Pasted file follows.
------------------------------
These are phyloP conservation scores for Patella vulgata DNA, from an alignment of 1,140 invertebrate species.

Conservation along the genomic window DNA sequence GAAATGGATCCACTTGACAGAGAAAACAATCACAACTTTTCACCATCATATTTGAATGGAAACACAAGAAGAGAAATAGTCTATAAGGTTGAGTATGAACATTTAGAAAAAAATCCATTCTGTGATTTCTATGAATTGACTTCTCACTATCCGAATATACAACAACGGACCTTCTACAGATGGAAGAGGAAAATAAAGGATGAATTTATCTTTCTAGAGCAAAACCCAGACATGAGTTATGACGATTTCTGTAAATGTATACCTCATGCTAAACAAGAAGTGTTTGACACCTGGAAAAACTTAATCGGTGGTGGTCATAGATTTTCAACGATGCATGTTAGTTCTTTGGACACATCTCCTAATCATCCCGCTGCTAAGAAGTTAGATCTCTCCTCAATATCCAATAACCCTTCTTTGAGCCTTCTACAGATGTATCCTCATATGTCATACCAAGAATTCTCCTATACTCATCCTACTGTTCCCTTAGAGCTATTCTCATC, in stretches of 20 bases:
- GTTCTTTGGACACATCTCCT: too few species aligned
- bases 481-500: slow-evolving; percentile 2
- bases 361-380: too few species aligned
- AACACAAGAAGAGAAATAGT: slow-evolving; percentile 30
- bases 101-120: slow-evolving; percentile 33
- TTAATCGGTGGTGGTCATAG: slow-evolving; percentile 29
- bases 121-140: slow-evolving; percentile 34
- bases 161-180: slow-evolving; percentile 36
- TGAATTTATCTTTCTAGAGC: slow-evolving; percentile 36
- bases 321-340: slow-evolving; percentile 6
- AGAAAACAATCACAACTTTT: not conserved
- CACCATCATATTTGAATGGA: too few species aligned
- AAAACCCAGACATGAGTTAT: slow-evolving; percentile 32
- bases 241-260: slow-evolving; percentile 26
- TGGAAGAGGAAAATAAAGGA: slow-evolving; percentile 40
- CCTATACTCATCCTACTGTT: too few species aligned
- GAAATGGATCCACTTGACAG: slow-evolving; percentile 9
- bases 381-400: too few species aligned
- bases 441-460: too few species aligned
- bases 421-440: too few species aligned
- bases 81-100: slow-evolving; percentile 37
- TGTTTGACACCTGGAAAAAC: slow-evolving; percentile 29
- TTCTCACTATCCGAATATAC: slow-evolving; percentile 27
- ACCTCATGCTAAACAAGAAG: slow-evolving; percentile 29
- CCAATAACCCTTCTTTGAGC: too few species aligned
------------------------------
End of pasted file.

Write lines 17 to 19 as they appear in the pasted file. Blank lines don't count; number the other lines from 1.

- TGGAAGAGGAAAATAAAGGA: slow-evolving; percentile 40
- CCTATACTCATCCTACTGTT: too few species aligned
- GAAATGGATCCACTTGACAG: slow-evolving; percentile 9